Charmander consists of 4 parts and a whooole lot of stickers. He reminds of of the Dratini from the Dragonite evolution set I built before — when the stickers start taking up most of the kit’s surface space, you probably want to consider paint.
Here’s the assembled body, waiting for the tail parts.
And here’s the completed kit! He’s a cute little guy. I realized when I was taking the first photos that his feet were looking a little bare. It turns out I missed those stickers — oops!
In the meantime, here’s another angle. To be honest, I think the tail flame would look better without any stickers.
And another angle!
Finally, he has toes! It bums me out that the orange doesn’t really match the plastic… In this case, painting his toes white would surely be the better solution (and possibly easier that using these odd wrapping stickers).
And from the back! His tail is unfortunately out of focus, because I’m no photographer, but you get the idea.
Charmeleon takes up a little more space in the instruction booklet. He has 8 parts and some series sticker real estate.
Here’s the completed body and arms. I am really terrible with these curved stickers.
And this is what he looks like when he’s completed.
Charmeleon, too, I noticed had stickers left over when I was done putting him together and it took me a while to figure out what they were for. The stickers were red and seemed to just go on his legs… which are already molded in red!
You can see the edge of one of the stickers on the side of his leg, here. It turns out, the inside of Charmeleon’s legs are surfaceless. In other words, they’re hollow, so you put stickers on them to cover that up. I don’t really know what the reasoning here is — maybe it’s cheaper to mold with gaps? — but it’s a little odd. I’ve never seen this before!
Here he is from the back. Again, the flame would really do fine without a sticker!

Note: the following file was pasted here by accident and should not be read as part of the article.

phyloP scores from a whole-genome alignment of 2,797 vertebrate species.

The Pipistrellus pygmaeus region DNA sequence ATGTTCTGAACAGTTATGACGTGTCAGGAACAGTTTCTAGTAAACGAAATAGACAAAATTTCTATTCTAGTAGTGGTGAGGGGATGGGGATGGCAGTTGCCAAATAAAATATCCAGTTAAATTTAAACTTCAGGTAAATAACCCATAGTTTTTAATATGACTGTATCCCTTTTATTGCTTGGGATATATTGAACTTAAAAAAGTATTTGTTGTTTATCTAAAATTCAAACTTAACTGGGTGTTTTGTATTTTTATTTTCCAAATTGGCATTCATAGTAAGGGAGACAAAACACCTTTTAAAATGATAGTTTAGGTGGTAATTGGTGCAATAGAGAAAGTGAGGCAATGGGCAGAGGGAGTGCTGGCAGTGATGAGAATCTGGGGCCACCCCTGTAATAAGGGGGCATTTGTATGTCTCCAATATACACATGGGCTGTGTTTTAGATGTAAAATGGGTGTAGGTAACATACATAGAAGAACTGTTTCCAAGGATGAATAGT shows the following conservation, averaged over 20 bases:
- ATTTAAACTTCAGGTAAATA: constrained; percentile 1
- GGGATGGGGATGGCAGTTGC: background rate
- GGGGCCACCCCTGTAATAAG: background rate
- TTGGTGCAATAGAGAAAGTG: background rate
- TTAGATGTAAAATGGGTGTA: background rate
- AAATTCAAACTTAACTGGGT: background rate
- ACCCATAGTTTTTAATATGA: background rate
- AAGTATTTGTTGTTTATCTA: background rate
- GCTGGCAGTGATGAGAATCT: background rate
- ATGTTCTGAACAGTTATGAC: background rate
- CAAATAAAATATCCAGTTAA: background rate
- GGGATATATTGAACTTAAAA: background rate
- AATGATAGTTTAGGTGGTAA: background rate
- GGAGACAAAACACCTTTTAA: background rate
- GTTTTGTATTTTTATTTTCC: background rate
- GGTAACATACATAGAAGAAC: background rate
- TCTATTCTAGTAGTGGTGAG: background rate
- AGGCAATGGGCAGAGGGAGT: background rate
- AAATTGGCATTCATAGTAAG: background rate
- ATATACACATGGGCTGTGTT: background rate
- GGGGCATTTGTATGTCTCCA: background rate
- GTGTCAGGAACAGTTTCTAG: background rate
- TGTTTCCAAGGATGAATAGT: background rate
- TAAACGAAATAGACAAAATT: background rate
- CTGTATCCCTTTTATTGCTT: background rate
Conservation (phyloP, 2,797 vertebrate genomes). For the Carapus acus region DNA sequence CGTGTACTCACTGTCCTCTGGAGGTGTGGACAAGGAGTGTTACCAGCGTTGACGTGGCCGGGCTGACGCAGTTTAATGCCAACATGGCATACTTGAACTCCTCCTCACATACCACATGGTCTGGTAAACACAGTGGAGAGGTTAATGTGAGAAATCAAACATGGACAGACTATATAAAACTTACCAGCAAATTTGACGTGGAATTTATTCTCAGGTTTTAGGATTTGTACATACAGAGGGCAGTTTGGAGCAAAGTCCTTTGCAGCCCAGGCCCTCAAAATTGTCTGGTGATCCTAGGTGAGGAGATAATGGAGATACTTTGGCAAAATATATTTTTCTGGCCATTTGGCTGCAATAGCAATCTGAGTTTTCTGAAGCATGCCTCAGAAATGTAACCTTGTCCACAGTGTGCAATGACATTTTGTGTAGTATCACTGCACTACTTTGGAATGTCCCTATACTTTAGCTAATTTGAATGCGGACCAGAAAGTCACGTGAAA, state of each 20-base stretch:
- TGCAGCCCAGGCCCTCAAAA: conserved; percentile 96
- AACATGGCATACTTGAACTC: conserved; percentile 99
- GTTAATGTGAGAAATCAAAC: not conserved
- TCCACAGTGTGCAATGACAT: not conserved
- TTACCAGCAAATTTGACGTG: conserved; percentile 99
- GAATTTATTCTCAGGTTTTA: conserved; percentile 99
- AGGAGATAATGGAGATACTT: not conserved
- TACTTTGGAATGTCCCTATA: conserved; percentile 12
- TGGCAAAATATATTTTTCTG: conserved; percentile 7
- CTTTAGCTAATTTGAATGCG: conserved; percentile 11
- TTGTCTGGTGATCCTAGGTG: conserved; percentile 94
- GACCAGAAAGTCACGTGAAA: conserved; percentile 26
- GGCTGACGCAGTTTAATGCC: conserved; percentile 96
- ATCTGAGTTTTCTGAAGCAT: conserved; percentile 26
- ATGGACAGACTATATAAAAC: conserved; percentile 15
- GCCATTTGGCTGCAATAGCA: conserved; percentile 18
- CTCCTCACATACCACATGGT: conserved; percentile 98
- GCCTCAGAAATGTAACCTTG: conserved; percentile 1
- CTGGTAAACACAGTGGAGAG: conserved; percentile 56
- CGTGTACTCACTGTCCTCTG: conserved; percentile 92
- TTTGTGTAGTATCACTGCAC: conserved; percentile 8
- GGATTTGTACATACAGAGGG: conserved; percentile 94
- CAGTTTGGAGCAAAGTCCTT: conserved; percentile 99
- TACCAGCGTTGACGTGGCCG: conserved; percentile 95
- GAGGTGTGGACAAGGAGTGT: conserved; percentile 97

Page 1. The assembly is just like the 2017 kit I built before.
I really like the way his head/mouth are molded. The stickers inside the mouth actually fit neatly and don’t look as jarring as Charmander and Charmeleon’s do. The mouth is a little hard to get open if you close it all the way, but you can use your fingernail and just push it down.
Charizard construction continues!
Here he is at the end of page 3. My least favorite part of this build is hand stickers. The hands are molded in white, so there are orange stickers you have to jam into every little crease in the palms and it just doesn’t work very well.
Another angle of the page 3 Charizard.
Here are the last steps, which handle the biggest parts. The instruction manual even includes a graphical explanation of the gimmicks.
I mentioned this with my last Charizard, but I’ll say it again: when putting the wing stickers on, be sure you really push around the protruding part in the middle to crease the sticker around it, or you’ll lose that lovely little detail.
And he’s done! He looks pretty good in my opinion. Aside from the hands, he’s really not bad.
Here he is from the side.
And here’s the whole family! Charmeleon and Charmander sort of have balance issues caused by the foot stickers and their tails, so if you’re going to have them on display it may be best to prop them against something or stick their feet to something. Charizard is great as-is!
Get your own kit here:
– Pokemon Plamo Charizard Evolution Set